"Assuming that there are other components such as office and perhaps residential as well, hotels and retail facilities complement each other by fulfilling needs of travelers with a high degree of convenience," says Peter Keim, vice president in the Atlanta office of PKF Consulting, a New York-based hotel consulting firm. "It's been proven that one of the most popular activities for visitors to an area staying in hotel facilities is shopping. If a mixed-usedoes not offer quality retail, then the visitors will likely seek it out elsewhere. They may anyway, but by providing quality retail in a mixed-use project, the opportunities for visitors to go elsewhere are somewhat diminished."
Geoffrey Booth, director of retail development at the Washington, D.C.-based Urban Land Institute, agrees. "People staying in thehave a whole shopping experience at their doorstep, whether it be for food, clothing or just to sit and watch the passing parade. Quite often it will include cinemas and destination retail that further expands the range of opportunities on offer," says Booth.
If a project is done correctly, "The hotel provides relatively affluent patrons who are generally in a mood to spend their time and money in the retail center, thereby boosting its turnover. The retail center provides more choice from a range of enjoyable experiences for the patrons of the hotel. It's a win-win relationship," says Booth.
As Walter Williams, vice president in PKF Consulting's Washington D.C., office says, "Shopping is an amenity for the hotel. Retail stores become an amenity, particularly for leisure travelers. Everybody knows that shopping is the No. 1 leisure activity for leisure travelers, so it's a great fit."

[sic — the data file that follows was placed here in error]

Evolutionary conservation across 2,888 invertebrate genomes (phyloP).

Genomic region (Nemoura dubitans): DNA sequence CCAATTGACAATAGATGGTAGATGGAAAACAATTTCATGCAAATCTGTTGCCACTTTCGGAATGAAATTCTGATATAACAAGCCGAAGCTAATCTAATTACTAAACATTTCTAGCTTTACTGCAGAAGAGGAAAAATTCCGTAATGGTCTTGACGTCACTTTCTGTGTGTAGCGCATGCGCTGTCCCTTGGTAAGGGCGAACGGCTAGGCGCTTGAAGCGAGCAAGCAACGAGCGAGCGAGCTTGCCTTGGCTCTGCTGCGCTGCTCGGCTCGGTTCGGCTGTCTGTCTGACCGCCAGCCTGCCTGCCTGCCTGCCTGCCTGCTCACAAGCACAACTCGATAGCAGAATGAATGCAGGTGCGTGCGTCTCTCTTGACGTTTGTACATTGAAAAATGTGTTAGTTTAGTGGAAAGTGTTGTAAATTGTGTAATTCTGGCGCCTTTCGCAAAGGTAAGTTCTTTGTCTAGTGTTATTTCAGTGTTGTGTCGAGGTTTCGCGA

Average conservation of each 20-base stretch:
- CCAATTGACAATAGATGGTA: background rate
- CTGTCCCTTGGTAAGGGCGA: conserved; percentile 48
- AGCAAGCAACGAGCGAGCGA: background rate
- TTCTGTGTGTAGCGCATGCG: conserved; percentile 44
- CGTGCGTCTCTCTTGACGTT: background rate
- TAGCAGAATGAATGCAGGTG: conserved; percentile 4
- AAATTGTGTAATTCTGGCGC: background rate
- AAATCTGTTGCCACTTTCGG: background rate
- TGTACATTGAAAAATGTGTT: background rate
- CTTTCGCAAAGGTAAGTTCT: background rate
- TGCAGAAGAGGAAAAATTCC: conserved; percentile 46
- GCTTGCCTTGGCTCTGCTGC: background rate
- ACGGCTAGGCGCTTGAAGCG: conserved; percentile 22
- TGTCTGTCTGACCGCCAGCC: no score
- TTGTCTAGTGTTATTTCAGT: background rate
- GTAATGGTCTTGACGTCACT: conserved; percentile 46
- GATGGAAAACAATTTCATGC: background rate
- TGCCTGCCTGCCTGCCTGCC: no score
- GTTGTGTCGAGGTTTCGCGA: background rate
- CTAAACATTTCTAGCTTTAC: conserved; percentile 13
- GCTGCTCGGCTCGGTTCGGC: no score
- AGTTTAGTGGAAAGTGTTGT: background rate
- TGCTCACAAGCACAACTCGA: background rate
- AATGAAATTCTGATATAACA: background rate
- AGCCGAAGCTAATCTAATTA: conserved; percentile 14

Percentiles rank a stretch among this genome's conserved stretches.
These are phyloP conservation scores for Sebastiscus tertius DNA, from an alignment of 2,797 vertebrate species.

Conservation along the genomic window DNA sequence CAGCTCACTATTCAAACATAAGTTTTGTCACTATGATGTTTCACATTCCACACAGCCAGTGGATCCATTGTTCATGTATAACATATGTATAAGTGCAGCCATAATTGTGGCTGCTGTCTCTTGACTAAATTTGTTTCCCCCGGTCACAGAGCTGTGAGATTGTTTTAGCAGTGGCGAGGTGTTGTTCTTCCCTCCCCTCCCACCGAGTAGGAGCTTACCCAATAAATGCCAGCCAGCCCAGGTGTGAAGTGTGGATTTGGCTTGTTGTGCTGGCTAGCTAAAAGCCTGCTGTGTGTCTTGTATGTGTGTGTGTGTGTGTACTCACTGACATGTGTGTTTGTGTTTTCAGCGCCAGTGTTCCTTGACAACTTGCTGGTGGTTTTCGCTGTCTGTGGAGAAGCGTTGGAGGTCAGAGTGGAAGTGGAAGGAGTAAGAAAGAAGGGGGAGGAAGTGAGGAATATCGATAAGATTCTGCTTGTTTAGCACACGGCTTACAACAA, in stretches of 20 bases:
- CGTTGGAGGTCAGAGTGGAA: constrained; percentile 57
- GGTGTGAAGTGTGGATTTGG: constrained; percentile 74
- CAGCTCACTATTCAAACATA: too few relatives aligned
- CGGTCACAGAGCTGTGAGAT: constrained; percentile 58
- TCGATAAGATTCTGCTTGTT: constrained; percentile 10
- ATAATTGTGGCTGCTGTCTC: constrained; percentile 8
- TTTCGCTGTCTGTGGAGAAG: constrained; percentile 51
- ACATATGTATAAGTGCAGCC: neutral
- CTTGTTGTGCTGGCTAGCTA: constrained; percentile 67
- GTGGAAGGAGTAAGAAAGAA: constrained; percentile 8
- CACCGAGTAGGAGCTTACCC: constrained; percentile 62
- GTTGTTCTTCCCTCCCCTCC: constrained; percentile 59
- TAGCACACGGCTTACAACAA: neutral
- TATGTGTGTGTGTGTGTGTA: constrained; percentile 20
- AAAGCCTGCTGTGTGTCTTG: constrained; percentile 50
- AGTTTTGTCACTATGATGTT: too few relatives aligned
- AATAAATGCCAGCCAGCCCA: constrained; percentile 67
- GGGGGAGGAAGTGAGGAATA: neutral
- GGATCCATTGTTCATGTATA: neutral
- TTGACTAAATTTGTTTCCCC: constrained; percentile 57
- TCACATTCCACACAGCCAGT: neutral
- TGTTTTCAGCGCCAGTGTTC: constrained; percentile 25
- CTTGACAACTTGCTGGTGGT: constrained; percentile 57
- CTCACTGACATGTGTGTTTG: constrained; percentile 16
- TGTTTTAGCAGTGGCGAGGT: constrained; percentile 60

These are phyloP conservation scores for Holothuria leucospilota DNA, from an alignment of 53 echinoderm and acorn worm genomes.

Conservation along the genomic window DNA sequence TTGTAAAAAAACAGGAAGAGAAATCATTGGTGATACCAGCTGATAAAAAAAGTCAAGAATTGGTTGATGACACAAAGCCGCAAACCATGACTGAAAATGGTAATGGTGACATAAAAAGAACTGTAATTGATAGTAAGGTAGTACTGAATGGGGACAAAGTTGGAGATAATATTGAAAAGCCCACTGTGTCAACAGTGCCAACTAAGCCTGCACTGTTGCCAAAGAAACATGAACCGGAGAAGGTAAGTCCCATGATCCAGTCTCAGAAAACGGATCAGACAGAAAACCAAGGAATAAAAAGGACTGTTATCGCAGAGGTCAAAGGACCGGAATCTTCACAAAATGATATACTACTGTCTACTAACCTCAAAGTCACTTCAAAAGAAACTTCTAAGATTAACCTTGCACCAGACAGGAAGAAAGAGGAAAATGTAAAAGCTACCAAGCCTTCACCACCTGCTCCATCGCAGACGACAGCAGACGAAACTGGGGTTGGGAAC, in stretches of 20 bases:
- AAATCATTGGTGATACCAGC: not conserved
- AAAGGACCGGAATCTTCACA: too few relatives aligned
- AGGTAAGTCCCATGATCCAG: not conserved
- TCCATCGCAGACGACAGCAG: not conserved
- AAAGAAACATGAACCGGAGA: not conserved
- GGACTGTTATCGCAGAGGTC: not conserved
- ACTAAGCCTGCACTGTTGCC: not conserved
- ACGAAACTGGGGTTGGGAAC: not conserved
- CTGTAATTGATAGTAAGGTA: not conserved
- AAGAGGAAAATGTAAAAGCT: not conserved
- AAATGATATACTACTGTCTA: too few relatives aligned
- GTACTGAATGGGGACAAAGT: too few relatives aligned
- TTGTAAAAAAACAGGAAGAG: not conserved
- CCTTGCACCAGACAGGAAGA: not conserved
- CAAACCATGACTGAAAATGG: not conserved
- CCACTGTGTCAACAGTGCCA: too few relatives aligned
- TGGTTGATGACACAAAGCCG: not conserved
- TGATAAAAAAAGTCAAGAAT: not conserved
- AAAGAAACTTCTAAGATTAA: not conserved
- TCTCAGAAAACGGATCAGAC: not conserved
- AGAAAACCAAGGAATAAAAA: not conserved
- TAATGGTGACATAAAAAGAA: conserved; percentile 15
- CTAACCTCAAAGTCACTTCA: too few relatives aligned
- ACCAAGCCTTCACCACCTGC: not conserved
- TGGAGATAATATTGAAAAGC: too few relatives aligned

Retail reaps the benefits
What's interesting is that the retail component of these projects appears to be benefiting to a greater extent than its hotel brethren.
"I suspect that retail benefits more from hotel guests than do hotels from retail facilities," says Keim. "The intangibles relate to the marketability of a hotel in a mixed-use project including retail, as compared to a stand-alone hotel requiring guests to drive or seek transportation to area retail centers. Hotels certainly market their proximity and convenience with respect to retail facilities because of the popularity of shopping as an extra-curricular activity for visitors."
But typically, retail facilities alone don't generate significant demand for hotel accommodations, says Keim. He does cite several large and notable exceptions: The Mall of the Americas in Minneapolis, Sawgrass Mills in Fort Lauderdale, Fla., Potomac Mills outside Washington D.C., and Opry Mills in Nashville, Tenn. Other major high-end retail centers such as Fifth Avenue in New York, Rodeo Drive in Beverly Hills, Newbury Street in Boston and North Michigan Avenue in, to mention only a few, attract out-of-town visitors for weekend shopping trips and also attract international visitors who stay in area hotels while visiting, says Keim.
In Boston, Keim points to Copley Place as the best example of a successful project that blends the attributes of hotel and retail components. Copley Place includes high-end retail, two full-service, convention-oriented hotels (an 873-room Westin and a 1,147-room Marriott), 700,000 sq. ft. of Class-A office space and condominiums. Developed in the early- to mid-1980s, the project owes its total success to a variety of elements, including "its location and access from the Mass Pike and Back Bay; proximity and direct connection to the Hynes Convention Center; the quality and size of the hotels; convenience of pedestrian access to Newbury and Boylston Streets; and the overall, ongoing strength of the Boston hotel, office, in-town residential and retail," says Keim.
Obviously to every rule there is an exception, but in the land of mixed uses, most often it's the planning and the partnership that makes the difference.
Ben Johnson is an Atlanta-based freelance writer.